In cases where no centralised control exists, the bill would require any entity investing more than $25 million in developing the DeFi project to assume responsibility for these compliance obligations. This would make large investors and venture capitalists responsible for AML/CTF and sanctions compliance by decentralised protocols and websites which facilitate access to those platforms.

Critics of the bill have raised concerns about the potential impact on innovation within the crypto industry. Some argue that overly stringent regulations might stifle the development of DeFi protocols and limit the freedom of developers to develop decentralised software applications.

Jerry Brito, Executive Director of Coin Center, raised his concerns regarding the bill in a tweet.

[The CANSEE Act] would extend sanctions penalties and AML obligations to developers of decentralized protocols. It’s unconstitutional and ill-considered.

In an article published by Coin Centre, Brito described the bill as tantamount to a ban on:

decentralized software development that cedes an innovative sector to the rest of the world

Coin Centre also criticized the potential infringement on first amendment rights to the extent the bill imposes legal liability on software developers and the broad discretion given to Treasury under the bill to define the concept of a controller of a platform.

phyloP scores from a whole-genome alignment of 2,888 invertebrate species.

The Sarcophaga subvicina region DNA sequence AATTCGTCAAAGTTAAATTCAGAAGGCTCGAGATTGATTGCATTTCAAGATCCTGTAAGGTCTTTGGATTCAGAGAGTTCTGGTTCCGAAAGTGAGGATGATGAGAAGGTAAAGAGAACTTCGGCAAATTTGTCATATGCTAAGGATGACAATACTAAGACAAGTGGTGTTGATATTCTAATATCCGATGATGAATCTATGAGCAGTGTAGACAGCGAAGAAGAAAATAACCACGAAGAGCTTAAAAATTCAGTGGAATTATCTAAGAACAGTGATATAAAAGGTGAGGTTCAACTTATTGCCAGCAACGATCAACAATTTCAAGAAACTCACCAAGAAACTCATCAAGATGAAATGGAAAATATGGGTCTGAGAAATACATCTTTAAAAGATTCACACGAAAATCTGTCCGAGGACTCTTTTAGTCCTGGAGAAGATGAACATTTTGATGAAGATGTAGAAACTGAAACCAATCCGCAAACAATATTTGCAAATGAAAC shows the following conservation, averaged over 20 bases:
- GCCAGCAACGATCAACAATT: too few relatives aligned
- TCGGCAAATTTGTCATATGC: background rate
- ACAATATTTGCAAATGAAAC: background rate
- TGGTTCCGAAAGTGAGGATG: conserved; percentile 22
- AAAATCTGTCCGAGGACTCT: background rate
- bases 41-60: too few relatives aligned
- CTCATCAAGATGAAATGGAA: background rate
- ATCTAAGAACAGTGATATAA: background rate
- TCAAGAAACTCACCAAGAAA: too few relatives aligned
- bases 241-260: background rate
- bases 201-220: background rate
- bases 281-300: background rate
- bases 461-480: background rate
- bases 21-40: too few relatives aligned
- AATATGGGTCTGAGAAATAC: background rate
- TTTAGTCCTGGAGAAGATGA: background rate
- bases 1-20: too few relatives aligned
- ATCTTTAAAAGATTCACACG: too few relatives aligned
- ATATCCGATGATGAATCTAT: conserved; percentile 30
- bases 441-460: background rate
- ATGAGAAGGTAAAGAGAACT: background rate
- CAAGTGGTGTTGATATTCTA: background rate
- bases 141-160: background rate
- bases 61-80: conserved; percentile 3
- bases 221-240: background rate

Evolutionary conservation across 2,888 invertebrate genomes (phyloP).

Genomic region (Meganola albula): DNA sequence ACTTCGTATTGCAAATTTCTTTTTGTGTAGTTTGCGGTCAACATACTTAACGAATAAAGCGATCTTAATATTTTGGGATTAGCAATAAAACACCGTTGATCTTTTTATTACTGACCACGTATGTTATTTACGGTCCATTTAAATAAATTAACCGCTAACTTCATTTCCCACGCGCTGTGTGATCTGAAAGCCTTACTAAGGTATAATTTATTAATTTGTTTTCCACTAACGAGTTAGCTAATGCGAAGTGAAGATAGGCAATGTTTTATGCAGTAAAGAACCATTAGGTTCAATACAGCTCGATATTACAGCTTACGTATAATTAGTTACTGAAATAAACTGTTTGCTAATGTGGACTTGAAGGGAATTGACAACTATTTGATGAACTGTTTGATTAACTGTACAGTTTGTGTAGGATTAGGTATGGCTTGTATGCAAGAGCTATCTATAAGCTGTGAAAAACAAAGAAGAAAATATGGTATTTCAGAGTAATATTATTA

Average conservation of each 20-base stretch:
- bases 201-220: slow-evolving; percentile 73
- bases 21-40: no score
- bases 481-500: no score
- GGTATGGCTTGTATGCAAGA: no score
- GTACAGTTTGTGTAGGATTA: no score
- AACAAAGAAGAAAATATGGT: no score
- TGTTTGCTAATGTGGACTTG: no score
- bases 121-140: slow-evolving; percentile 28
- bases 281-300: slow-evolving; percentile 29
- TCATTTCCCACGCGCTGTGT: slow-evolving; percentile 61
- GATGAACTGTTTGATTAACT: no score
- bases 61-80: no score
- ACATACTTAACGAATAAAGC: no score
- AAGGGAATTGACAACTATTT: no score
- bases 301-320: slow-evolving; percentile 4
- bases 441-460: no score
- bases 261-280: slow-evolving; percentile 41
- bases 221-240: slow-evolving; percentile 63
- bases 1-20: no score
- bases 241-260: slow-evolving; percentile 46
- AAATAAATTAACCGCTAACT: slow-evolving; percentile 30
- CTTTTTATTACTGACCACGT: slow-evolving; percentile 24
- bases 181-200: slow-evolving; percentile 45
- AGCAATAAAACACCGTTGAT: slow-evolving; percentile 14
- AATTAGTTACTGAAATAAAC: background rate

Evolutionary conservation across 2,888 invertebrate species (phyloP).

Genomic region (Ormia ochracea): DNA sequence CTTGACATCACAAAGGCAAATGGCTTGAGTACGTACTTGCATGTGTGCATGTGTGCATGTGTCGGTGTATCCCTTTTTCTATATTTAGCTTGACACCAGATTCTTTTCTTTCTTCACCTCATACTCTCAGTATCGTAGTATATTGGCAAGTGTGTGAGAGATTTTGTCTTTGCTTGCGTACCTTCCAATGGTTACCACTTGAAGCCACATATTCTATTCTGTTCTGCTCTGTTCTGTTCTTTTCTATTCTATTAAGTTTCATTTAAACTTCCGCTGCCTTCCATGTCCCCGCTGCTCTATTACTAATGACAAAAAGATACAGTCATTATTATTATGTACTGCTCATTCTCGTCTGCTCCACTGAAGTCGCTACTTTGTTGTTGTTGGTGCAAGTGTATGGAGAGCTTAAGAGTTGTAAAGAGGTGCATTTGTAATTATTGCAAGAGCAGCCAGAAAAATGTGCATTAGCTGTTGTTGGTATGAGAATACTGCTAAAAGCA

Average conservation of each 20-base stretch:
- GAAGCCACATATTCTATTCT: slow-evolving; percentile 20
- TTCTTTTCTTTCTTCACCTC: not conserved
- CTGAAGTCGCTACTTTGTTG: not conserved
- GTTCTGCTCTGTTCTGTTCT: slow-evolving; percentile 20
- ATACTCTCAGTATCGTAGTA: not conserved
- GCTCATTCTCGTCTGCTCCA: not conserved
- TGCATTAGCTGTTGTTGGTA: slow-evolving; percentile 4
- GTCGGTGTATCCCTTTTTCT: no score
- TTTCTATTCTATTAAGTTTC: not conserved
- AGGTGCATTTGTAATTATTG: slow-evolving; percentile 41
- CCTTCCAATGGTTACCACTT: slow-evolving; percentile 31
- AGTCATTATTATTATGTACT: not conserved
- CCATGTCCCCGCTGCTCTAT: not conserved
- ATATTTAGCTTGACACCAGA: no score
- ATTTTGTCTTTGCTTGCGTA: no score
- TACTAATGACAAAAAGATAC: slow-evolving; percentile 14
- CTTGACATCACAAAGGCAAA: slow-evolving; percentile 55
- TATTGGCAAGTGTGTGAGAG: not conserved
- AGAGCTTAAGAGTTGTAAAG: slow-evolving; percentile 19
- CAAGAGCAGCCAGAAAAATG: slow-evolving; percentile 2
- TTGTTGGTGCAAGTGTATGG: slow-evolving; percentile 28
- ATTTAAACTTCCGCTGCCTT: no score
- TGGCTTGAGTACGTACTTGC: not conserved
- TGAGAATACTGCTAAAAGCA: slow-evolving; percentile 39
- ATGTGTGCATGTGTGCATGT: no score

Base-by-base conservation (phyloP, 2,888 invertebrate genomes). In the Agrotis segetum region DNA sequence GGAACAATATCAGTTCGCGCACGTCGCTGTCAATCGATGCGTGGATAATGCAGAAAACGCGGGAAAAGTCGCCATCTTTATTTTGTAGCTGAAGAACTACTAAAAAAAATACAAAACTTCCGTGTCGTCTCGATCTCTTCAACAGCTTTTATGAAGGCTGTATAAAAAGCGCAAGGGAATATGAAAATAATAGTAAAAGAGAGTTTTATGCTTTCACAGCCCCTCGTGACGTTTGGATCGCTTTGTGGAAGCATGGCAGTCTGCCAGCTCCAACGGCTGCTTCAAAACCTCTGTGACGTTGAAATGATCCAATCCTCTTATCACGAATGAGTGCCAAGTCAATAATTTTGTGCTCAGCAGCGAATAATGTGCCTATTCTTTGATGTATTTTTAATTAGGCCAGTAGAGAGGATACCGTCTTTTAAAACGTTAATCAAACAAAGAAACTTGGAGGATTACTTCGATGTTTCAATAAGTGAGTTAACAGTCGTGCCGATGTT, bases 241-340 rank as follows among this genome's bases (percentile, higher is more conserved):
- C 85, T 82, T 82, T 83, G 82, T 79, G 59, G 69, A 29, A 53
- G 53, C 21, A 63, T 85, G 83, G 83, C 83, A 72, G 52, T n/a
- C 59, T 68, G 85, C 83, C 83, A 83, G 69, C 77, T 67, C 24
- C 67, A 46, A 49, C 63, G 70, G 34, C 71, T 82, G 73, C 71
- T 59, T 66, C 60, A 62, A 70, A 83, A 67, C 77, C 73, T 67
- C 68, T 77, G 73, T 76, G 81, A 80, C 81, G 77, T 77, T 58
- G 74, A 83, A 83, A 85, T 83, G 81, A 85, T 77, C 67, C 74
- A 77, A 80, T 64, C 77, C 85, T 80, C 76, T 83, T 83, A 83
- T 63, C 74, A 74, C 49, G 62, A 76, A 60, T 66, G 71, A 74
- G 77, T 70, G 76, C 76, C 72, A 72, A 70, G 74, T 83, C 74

Striking the right balance between bolstering national security and fostering innovation remains a significant challenge for lawmakers across the globe. While there is broad agreement on the CANSEE bill’s goal of safeguarding national security and preventing financial crime, Coin Centre called for lawmakers to engage in constructive dialogue with industry stakeholders to address potential unintended consequences which may cause headaches for legitimate business and otherwise stifle innovation.

Digital Assets Conference convenes in Sydney

The first Digital Assets Conference was convened by Blockchain APAC in Sydney this week with a series of round tables and a one day conference bringing together TradFi veterans and Web3 natives for conversations on some of the key topics confronting the growth and adoption of blockchain and digital assets.

The conference kicked off with a range of roundtables on topics like institutional adoption, global regulatory trends, blockchain and AI, and digital custody.